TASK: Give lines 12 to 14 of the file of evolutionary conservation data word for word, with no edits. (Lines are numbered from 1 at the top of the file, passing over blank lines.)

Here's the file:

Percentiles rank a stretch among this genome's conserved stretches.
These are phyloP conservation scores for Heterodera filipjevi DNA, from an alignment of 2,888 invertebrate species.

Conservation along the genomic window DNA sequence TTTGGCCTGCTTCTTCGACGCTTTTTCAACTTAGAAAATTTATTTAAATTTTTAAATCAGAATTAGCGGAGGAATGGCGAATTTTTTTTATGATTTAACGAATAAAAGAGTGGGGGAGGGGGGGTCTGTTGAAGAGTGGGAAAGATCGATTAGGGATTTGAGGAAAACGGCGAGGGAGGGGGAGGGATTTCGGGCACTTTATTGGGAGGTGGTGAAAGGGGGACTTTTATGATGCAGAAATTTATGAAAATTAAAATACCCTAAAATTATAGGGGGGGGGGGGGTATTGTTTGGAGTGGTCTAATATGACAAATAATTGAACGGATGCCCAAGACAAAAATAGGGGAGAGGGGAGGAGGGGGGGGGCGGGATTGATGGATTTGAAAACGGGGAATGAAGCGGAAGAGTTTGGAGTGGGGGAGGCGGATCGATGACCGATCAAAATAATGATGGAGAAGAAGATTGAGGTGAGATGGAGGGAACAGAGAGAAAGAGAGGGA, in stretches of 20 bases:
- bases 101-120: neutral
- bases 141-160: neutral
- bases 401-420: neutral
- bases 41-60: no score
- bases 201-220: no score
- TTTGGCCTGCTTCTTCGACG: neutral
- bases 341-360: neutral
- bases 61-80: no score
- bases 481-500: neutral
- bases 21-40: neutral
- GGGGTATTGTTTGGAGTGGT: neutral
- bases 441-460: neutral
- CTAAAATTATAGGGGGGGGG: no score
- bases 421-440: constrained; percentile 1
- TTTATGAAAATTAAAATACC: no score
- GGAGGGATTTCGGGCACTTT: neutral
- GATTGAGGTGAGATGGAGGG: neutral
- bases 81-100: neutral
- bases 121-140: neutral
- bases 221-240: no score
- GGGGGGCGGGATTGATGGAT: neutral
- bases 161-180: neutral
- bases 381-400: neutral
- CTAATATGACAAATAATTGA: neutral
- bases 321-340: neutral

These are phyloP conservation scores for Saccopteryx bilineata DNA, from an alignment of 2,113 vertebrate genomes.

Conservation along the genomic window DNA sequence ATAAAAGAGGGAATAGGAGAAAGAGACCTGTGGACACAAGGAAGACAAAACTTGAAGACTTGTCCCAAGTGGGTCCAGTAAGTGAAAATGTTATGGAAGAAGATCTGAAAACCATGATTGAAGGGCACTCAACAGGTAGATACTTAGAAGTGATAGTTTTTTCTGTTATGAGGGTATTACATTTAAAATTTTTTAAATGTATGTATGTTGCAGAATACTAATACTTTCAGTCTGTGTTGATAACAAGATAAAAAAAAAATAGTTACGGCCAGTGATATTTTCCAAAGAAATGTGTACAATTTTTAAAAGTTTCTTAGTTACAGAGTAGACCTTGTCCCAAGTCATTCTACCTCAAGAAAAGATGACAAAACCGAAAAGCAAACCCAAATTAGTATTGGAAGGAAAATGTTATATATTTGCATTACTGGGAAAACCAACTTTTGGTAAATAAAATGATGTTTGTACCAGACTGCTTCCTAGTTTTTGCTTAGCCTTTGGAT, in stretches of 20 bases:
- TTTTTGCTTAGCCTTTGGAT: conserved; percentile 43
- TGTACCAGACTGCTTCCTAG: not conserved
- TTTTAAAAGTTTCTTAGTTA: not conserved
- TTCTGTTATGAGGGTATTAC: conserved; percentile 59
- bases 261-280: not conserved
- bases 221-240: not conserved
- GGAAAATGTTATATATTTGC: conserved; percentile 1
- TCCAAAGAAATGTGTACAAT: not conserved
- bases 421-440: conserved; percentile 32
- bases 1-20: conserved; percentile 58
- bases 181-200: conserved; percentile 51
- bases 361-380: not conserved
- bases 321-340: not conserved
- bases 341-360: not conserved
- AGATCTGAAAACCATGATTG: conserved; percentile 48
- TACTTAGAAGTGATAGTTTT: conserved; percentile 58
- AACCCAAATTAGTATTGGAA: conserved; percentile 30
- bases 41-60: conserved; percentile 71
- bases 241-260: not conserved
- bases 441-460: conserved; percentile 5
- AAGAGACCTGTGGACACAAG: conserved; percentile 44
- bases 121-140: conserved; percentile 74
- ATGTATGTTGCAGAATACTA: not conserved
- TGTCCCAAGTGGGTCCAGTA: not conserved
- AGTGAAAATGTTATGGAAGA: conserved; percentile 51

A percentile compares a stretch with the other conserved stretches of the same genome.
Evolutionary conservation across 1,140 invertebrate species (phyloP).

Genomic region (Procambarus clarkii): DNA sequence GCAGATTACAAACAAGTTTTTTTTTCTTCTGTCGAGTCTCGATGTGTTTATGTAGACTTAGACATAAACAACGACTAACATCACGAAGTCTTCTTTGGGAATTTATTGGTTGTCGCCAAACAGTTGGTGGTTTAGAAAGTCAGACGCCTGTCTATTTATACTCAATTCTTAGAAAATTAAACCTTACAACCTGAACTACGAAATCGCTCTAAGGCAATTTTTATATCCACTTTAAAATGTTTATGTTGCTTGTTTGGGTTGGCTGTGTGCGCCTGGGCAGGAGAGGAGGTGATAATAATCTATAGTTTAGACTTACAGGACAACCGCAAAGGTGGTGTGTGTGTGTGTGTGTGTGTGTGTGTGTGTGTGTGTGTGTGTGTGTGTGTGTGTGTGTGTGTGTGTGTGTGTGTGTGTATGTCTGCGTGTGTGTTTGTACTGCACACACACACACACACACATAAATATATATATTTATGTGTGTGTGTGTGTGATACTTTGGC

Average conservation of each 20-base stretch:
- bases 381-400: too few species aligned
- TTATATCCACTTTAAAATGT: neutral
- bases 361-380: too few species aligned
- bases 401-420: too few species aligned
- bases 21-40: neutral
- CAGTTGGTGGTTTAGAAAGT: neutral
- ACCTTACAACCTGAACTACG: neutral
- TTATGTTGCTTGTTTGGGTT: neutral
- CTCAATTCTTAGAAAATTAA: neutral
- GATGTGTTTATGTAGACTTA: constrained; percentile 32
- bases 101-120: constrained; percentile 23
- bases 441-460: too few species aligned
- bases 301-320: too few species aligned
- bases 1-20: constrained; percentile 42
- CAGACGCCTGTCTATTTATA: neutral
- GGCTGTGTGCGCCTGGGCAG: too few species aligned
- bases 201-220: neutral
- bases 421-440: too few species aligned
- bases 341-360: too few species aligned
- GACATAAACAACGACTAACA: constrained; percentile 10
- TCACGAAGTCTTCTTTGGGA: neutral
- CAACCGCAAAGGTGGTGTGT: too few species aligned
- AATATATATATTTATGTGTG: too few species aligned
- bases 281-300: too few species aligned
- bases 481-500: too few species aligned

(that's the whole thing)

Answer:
- bases 481-500: neutral
- bases 21-40: neutral
- GGGGTATTGTTTGGAGTGGT: neutral